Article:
CHATTANOOGA, Tenn. (CN) – The former executives of Pilot Flying J who sit on trial for fraud in a Tennessee federal courtroom cared about the truck stop company they helped build, defense lawyers said in their opening statements Tuesday.
The day before, federal prosecutors sketched out their narrative in their opening arguments. They said the four defendants, two former Pilot executives and two former inside sales representatives, conspired and committed fraud.
From 2008 to 2013, they allegedly promised trucking companies discounts on diesel but furtively lessened the discounts companies received.
But in the federal court in downtown Chattanooga, the defendants’ lawyers reminded jurors just how high the burden of proof is in a federal felony criminal trial while also giving background on their clients, setting the stage for their challenge of the government’s interpretation of events.
Pilot services the trucking industry, dealing in billions of gallons of fuel each year, and sits parked at number 15 on Forbes’ list of America’s largest private companies. Its CEO Jimmy Haslam III also owns the National Football League’s Cleveland Browns. His brother Bill Haslam, the current Republican governor of Tennessee, worked as Pilot’s president in the 1990s.
In 2014, Pilot admitted corporate responsibility for promising a series of rebates to trucking companies that bought fuel at its truck stops but then mailing checks with smaller discounts. It signed a criminal enforcement deal and agreed to repay the trucking companies it duped, and also agreed to pay a $92 million fine to the U.S. government.
Eighteen former Pilot employees were charged, and all but four pleaded guilty. Their trial on conspiracy charges began Monday in Chattanooga.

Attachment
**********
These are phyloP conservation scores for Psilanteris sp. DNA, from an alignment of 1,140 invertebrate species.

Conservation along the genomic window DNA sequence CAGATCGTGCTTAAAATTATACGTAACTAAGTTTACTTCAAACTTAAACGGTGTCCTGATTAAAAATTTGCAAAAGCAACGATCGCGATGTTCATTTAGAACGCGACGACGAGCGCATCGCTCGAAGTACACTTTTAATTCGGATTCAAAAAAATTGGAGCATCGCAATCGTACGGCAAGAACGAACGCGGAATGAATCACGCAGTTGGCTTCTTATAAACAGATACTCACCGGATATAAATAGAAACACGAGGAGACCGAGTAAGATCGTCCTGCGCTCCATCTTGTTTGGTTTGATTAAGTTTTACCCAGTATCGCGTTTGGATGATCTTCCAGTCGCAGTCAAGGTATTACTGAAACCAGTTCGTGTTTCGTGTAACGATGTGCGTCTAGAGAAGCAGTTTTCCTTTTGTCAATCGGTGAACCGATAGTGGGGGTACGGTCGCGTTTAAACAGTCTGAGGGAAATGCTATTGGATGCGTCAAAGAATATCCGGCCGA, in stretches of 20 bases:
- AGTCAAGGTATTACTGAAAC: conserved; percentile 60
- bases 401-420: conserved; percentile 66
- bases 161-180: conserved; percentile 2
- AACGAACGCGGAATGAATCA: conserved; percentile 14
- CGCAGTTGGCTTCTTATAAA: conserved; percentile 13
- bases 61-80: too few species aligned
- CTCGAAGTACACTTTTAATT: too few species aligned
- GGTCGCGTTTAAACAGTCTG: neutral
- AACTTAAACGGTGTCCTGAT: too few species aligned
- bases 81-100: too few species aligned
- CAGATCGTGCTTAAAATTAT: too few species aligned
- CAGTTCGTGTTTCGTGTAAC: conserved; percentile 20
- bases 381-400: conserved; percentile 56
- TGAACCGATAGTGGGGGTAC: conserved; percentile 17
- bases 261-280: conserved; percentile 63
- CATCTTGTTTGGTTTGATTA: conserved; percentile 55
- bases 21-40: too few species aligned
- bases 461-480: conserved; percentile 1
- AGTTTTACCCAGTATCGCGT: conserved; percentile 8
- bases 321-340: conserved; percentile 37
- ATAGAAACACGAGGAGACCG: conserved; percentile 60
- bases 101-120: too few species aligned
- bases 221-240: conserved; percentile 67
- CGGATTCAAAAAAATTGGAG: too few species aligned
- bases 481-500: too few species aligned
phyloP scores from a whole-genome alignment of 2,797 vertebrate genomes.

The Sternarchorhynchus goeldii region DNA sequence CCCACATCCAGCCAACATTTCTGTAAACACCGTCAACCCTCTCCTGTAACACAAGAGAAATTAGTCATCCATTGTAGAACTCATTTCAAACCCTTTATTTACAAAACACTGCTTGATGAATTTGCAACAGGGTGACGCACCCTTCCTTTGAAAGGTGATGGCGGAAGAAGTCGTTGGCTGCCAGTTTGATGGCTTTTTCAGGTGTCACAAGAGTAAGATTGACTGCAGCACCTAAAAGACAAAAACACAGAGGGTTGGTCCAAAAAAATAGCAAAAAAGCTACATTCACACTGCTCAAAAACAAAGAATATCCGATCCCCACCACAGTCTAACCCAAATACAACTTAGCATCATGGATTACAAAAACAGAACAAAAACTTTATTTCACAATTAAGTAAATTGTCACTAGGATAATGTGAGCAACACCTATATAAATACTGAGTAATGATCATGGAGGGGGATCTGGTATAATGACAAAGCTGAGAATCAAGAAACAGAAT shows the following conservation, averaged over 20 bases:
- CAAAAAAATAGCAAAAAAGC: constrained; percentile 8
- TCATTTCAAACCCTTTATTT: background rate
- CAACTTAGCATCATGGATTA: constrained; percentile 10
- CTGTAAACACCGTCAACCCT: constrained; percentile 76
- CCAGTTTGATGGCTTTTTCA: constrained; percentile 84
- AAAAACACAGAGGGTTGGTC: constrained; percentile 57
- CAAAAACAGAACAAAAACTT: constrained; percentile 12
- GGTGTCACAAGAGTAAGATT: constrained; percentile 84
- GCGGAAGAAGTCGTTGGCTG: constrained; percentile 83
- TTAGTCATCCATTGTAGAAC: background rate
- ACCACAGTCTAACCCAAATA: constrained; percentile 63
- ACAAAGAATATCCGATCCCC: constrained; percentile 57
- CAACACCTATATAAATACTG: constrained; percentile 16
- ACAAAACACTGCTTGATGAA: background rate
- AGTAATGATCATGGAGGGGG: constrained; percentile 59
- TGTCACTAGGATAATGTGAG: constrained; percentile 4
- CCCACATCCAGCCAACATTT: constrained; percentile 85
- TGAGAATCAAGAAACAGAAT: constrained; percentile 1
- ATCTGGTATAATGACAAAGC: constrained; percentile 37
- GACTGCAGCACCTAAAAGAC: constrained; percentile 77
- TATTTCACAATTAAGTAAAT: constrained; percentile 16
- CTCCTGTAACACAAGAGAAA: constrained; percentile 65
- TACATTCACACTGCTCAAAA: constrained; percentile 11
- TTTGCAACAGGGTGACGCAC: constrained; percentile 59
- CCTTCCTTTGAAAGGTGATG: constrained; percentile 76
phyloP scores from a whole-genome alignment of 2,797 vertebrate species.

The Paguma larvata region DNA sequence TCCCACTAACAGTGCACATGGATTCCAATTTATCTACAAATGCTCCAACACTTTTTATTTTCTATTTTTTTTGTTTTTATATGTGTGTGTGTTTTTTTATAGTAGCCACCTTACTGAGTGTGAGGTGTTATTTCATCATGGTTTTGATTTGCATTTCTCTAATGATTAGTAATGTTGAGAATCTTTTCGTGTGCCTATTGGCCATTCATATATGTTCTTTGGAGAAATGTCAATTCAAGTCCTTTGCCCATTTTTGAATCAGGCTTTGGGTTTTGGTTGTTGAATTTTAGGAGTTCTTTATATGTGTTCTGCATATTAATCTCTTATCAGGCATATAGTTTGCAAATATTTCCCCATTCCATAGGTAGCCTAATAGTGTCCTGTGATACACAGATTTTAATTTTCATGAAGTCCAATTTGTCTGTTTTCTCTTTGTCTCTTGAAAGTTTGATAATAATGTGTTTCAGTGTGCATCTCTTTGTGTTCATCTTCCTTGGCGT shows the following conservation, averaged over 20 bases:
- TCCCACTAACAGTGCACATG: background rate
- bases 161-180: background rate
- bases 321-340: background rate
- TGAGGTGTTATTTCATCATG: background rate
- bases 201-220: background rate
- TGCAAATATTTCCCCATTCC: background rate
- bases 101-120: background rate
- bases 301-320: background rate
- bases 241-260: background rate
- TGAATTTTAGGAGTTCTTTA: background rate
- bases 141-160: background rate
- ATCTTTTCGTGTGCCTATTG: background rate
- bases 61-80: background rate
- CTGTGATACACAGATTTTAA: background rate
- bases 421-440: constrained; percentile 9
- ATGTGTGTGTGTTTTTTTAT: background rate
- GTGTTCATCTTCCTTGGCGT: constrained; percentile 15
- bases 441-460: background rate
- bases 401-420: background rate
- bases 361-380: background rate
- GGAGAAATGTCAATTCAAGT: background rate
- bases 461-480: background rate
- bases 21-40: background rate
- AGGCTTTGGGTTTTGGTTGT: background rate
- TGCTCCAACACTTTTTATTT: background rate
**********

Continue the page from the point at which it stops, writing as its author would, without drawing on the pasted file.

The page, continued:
Attorney Anthony Douglas Drumheller of Texas-based Rusty Hardin & Associates was the first to address the jury Tuesday on behalf of defendant Mark Hazelwood, the former president of Pilot.
April 15, 2013, was a Monday and the day that FBI and IRS agents descended upon Pilot’s Knoxville, Tenn., headquarters, Drumheller told jurors.
In the morning, Hazelwood took a conference call, a meeting and then went home for a sandwich. In the afternoon, Drumheller said, Hazelwood planned to hop onto a jet to oversee a small merger in Missouri and he packed, throwing together khakis, jeans and button-down shirts that displayed Pilot’s brand.
But on the road, he received a call from an unknown number. He answered.
“That day is important to Mr. Hazelwood because it tells you all you need to know about Mr. Hazelwood,” Drumheller said.
When Hazelwood learned of the raid, he went back to the office, and agreed to be interviewed by federal agents. The CEO, CFO and Pilot’s general counsel were not at the headquarters at the time of the raid, Drumheller said.
Hazelwood faced a choice, Drumheller said. “He went into the storm.”
Born in Ohio, Hazelwood began his career washing dishes at a diner truck stop. In 1985 – soon after the federal government deregulated the trucking industry – Hazelwood began working at Pilot as a district manager.
He spent 29 years working his way up and became a key player in Pilot’s development. He wasn’t the kind of person to cheat or ruin relationships with its customers, Drumheller told the jury.
Besides, only 35 percent of the company’s revenues are attributable to fuel sales, he said.
“Mike is a big picture thinker and innovator,” Drumheller said, adding that Hazelwood introduced the driver-driven focus of the company, pushing a welcoming environment for trucks.
Hazelwood’s defense attorney said the government had to prove conduct and a specific state of mind to secure a conviction. On the conspiracy to commit fraud charge, for example, prosecutors have to prove the defendant voluntarily joined the fuel rebate scheme.
“There is not guilt by association,” Drumheller said.
In addition to conspiracy, Hazelwood is accused of wire fraud. But “commodity prices vary,” Drumheller said.
On the charge of witness tampering – based on prosecutors’ claim that Hazelwood called his administrative assistant and falsely told her that he never read the trip reports he asked for — “I encourage you to look past the title,” Drumheller told the jury.